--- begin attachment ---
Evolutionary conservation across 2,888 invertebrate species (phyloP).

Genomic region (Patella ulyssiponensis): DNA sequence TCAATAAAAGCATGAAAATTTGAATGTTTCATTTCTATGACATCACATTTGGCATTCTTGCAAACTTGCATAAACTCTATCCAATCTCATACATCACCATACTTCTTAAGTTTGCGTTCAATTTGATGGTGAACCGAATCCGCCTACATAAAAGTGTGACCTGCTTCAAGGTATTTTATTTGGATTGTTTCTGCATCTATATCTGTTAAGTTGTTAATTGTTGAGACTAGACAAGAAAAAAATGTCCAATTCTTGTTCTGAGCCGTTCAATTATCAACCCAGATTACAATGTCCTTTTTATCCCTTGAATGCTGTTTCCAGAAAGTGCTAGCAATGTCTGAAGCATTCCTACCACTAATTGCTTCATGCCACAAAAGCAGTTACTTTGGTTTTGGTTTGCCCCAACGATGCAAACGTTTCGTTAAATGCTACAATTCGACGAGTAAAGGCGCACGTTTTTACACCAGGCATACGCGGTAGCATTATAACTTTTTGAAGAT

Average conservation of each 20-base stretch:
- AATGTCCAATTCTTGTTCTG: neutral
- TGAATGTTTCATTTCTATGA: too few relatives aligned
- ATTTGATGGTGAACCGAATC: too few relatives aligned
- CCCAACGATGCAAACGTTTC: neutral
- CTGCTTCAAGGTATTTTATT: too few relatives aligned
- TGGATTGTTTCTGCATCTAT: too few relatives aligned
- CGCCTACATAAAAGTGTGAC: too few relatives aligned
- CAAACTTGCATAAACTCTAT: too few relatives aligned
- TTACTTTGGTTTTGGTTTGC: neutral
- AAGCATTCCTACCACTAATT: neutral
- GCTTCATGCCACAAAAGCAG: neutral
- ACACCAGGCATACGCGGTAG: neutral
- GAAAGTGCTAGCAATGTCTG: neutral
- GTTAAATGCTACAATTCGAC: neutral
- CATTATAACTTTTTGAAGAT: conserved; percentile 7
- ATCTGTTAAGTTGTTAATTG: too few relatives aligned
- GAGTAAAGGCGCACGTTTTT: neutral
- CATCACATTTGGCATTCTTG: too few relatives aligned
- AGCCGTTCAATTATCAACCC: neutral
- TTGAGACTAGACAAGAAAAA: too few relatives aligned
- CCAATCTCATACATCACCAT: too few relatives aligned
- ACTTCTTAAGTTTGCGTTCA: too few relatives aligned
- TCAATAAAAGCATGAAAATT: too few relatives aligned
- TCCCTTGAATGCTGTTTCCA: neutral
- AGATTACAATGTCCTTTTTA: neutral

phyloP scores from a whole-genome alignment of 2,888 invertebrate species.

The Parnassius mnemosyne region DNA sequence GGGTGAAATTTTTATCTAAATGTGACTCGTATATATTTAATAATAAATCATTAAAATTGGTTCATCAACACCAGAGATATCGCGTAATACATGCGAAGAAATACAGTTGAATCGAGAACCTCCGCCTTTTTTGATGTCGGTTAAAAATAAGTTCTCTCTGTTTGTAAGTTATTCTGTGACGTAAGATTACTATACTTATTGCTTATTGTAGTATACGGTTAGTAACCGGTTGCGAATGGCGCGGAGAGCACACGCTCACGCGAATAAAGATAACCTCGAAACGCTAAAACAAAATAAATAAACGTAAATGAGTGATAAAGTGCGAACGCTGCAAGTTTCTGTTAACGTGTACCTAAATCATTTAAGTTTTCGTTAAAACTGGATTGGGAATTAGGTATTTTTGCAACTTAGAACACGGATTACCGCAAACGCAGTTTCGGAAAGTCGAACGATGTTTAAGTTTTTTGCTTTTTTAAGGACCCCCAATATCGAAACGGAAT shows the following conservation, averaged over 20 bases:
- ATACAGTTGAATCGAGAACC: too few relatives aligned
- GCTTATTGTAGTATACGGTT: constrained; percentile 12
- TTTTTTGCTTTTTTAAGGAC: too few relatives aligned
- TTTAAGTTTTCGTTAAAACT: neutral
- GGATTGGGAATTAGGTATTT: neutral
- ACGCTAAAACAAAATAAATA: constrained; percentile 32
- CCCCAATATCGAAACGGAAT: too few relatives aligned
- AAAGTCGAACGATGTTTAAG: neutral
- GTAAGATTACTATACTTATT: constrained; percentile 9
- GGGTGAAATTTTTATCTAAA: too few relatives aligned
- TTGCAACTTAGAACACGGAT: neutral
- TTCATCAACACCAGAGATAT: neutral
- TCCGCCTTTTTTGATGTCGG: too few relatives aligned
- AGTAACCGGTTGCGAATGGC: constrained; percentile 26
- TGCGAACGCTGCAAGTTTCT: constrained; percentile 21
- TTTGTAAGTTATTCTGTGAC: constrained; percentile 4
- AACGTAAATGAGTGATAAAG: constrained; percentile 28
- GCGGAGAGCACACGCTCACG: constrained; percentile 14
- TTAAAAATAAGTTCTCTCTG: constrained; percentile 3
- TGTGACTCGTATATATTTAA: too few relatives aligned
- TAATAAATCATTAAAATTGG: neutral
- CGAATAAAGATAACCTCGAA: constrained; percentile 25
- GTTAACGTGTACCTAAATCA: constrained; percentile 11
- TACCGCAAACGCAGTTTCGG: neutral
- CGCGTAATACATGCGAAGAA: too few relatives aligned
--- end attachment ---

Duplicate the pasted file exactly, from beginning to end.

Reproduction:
Evolutionary conservation across 2,888 invertebrate species (phyloP).

Genomic region (Patella ulyssiponensis): DNA sequence TCAATAAAAGCATGAAAATTTGAATGTTTCATTTCTATGACATCACATTTGGCATTCTTGCAAACTTGCATAAACTCTATCCAATCTCATACATCACCATACTTCTTAAGTTTGCGTTCAATTTGATGGTGAACCGAATCCGCCTACATAAAAGTGTGACCTGCTTCAAGGTATTTTATTTGGATTGTTTCTGCATCTATATCTGTTAAGTTGTTAATTGTTGAGACTAGACAAGAAAAAAATGTCCAATTCTTGTTCTGAGCCGTTCAATTATCAACCCAGATTACAATGTCCTTTTTATCCCTTGAATGCTGTTTCCAGAAAGTGCTAGCAATGTCTGAAGCATTCCTACCACTAATTGCTTCATGCCACAAAAGCAGTTACTTTGGTTTTGGTTTGCCCCAACGATGCAAACGTTTCGTTAAATGCTACAATTCGACGAGTAAAGGCGCACGTTTTTACACCAGGCATACGCGGTAGCATTATAACTTTTTGAAGAT

Average conservation of each 20-base stretch:
- AATGTCCAATTCTTGTTCTG: neutral
- TGAATGTTTCATTTCTATGA: too few relatives aligned
- ATTTGATGGTGAACCGAATC: too few relatives aligned
- CCCAACGATGCAAACGTTTC: neutral
- CTGCTTCAAGGTATTTTATT: too few relatives aligned
- TGGATTGTTTCTGCATCTAT: too few relatives aligned
- CGCCTACATAAAAGTGTGAC: too few relatives aligned
- CAAACTTGCATAAACTCTAT: too few relatives aligned
- TTACTTTGGTTTTGGTTTGC: neutral
- AAGCATTCCTACCACTAATT: neutral
- GCTTCATGCCACAAAAGCAG: neutral
- ACACCAGGCATACGCGGTAG: neutral
- GAAAGTGCTAGCAATGTCTG: neutral
- GTTAAATGCTACAATTCGAC: neutral
- CATTATAACTTTTTGAAGAT: conserved; percentile 7
- ATCTGTTAAGTTGTTAATTG: too few relatives aligned
- GAGTAAAGGCGCACGTTTTT: neutral
- CATCACATTTGGCATTCTTG: too few relatives aligned
- AGCCGTTCAATTATCAACCC: neutral
- TTGAGACTAGACAAGAAAAA: too few relatives aligned
- CCAATCTCATACATCACCAT: too few relatives aligned
- ACTTCTTAAGTTTGCGTTCA: too few relatives aligned
- TCAATAAAAGCATGAAAATT: too few relatives aligned
- TCCCTTGAATGCTGTTTCCA: neutral
- AGATTACAATGTCCTTTTTA: neutral

phyloP scores from a whole-genome alignment of 2,888 invertebrate species.

The Parnassius mnemosyne region DNA sequence GGGTGAAATTTTTATCTAAATGTGACTCGTATATATTTAATAATAAATCATTAAAATTGGTTCATCAACACCAGAGATATCGCGTAATACATGCGAAGAAATACAGTTGAATCGAGAACCTCCGCCTTTTTTGATGTCGGTTAAAAATAAGTTCTCTCTGTTTGTAAGTTATTCTGTGACGTAAGATTACTATACTTATTGCTTATTGTAGTATACGGTTAGTAACCGGTTGCGAATGGCGCGGAGAGCACACGCTCACGCGAATAAAGATAACCTCGAAACGCTAAAACAAAATAAATAAACGTAAATGAGTGATAAAGTGCGAACGCTGCAAGTTTCTGTTAACGTGTACCTAAATCATTTAAGTTTTCGTTAAAACTGGATTGGGAATTAGGTATTTTTGCAACTTAGAACACGGATTACCGCAAACGCAGTTTCGGAAAGTCGAACGATGTTTAAGTTTTTTGCTTTTTTAAGGACCCCCAATATCGAAACGGAAT shows the following conservation, averaged over 20 bases:
- ATACAGTTGAATCGAGAACC: too few relatives aligned
- GCTTATTGTAGTATACGGTT: constrained; percentile 12
- TTTTTTGCTTTTTTAAGGAC: too few relatives aligned
- TTTAAGTTTTCGTTAAAACT: neutral
- GGATTGGGAATTAGGTATTT: neutral
- ACGCTAAAACAAAATAAATA: constrained; percentile 32
- CCCCAATATCGAAACGGAAT: too few relatives aligned
- AAAGTCGAACGATGTTTAAG: neutral
- GTAAGATTACTATACTTATT: constrained; percentile 9
- GGGTGAAATTTTTATCTAAA: too few relatives aligned
- TTGCAACTTAGAACACGGAT: neutral
- TTCATCAACACCAGAGATAT: neutral
- TCCGCCTTTTTTGATGTCGG: too few relatives aligned
- AGTAACCGGTTGCGAATGGC: constrained; percentile 26
- TGCGAACGCTGCAAGTTTCT: constrained; percentile 21
- TTTGTAAGTTATTCTGTGAC: constrained; percentile 4
- AACGTAAATGAGTGATAAAG: constrained; percentile 28
- GCGGAGAGCACACGCTCACG: constrained; percentile 14
- TTAAAAATAAGTTCTCTCTG: constrained; percentile 3
- TGTGACTCGTATATATTTAA: too few relatives aligned
- TAATAAATCATTAAAATTGG: neutral
- CGAATAAAGATAACCTCGAA: constrained; percentile 25
- GTTAACGTGTACCTAAATCA: constrained; percentile 11
- TACCGCAAACGCAGTTTCGG: neutral
- CGCGTAATACATGCGAAGAA: too few relatives aligned